Gut check. These are the two simple words I sometimes repeat over and over to myself when I am struggling during a run. When I am tired, sore, miserable, and would rather quit than continue, I set my eyes to the next landmark…hill, pole, post, bridge, mile marker, or whatever else I can see (or hallucinate and I tell myself that’s all I need to worry about. Gut check. Gut Check. GUT CHECK! GUT CHECK!! If I take a walk break and start to think that I can’t run anymore, I internally hiss the words. Gut check. Then I take a few faster steps and start to jog again. It is my own special way to kick my ass back into gear or just keep on chugging.
Call it whatever you want. Call it perseverance, persistence, mental toughness, intestinal fortitude, inner badassery, epicness, or just plain stubbornness. The will to keep going when most people would just lay down and die. Ultrarunners have a higher level of this attribute than most normal people, whether it is a natural personality trait or an acquired skill. This state of mind does ebb and flow however; sometimes an ultrarunner will need to employ some techniques to help them remember their inner tough girl or guy. Here are a few techniques I have used to help get me across the finish.
1. Recite Your Mantra – The recitation of a mantra can really help get you though some tough times. Like I said, I like to repeat, “Gut Check” over and over – sometimes out loud – when I am struggling. I have also been known to repeat “The only distance that matters is the distance I cover in the next step.” My military memories usually bring out, “Left, Right, Left, Right, Left, Right, KILL”. A mantra gives you a cadence and can almost put you in a trance, taking you away from the immediate pain and discomfort. Before you know it, the food or gel has kicked in and you start feeling better.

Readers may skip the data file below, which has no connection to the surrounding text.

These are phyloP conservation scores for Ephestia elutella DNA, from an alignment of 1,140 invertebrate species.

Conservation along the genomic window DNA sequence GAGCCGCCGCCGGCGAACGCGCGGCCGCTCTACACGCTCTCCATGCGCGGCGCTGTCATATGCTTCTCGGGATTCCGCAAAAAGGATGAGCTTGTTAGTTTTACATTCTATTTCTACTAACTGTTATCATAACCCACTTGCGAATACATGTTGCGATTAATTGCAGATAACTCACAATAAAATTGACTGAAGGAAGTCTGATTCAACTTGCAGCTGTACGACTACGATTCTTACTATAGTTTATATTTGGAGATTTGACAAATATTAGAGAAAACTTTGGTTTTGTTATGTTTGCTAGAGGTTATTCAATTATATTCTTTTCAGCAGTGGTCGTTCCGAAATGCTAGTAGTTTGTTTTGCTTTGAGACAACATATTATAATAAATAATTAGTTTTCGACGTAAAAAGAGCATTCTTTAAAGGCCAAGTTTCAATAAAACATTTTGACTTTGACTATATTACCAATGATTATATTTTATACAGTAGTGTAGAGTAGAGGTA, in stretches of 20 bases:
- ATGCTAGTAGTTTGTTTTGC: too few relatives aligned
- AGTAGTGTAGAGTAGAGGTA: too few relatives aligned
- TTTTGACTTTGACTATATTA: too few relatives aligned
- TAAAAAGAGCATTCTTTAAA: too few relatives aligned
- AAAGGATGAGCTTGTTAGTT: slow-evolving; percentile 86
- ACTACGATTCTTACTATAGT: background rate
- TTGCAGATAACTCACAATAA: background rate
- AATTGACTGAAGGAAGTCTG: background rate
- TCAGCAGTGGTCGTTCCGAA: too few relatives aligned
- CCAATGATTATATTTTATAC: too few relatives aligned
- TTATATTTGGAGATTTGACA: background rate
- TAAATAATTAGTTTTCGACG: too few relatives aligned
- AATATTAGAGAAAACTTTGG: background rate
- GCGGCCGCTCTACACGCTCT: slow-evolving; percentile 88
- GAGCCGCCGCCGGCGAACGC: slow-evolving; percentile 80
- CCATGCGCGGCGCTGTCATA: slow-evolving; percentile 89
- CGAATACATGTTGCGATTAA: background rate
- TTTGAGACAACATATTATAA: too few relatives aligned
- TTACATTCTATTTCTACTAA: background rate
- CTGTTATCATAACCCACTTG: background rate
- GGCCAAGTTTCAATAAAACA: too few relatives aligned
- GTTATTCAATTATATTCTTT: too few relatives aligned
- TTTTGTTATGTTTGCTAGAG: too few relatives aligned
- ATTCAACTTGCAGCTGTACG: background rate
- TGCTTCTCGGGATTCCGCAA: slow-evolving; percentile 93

2. Always Talk to Strangers – Yes, I know your mama told you not to. I am telling you to throw that shit out the window. For me one of the best ways to pass time on a long ultra is to take the time to talk to other ultrarunners. Most do so more than willingly – even if they may be too shy to initiate the conversation. We all know how shy ultrarunners can be…yes that’s sarcasm. The truth is, most of them are just WAITING to tell you about other runs they have done, PRs, or their entire life story. If someone does not feel like talking, chances are they will either tell you, not respond, or speed away. I have made some awesome friendships that started just by chatting on the trail. Miles will melt behind you.
3. Visualize – If there is no one around to talk to, your mantra has gone stale, you can’t stand to listen to one more Pantera jam, and you are struggling with some pain I have the answer. I know this sounds weird, but it works for me more often than not. I visualize my body as some sort of biological factory and dispatch commandos, medics, and engineers to take care of the pain and repair the injury that which is inflicting it. Yes this is pretend…it is a scenario in my imagination. I once ‘saw’ the pain as black ooze dripping off the tattered machinery which was working my knee joint as it was being dismantled by slug-looking creatures. The elite commandos I deployed killed the baddies while the engineers cleaned and repaired the machines. By the time I thought the scenario through in my mind, my knee felt better. Don’t call me nuts until you try it. What else do you have to do during your umpteenth consecutive hour of running?
All ultras require some serious gut-checking. Looking at the weather forecast for Praire Spirit 100 it is clear that this “beginner level” trail may require even a little more perseverance than you had in mind. Gut check time.
What techniques do you do to occupy your mind and keep your body moving during an ultra? I would love to hear them.
See you all at Prairie Spirit! As always, BE EPIC.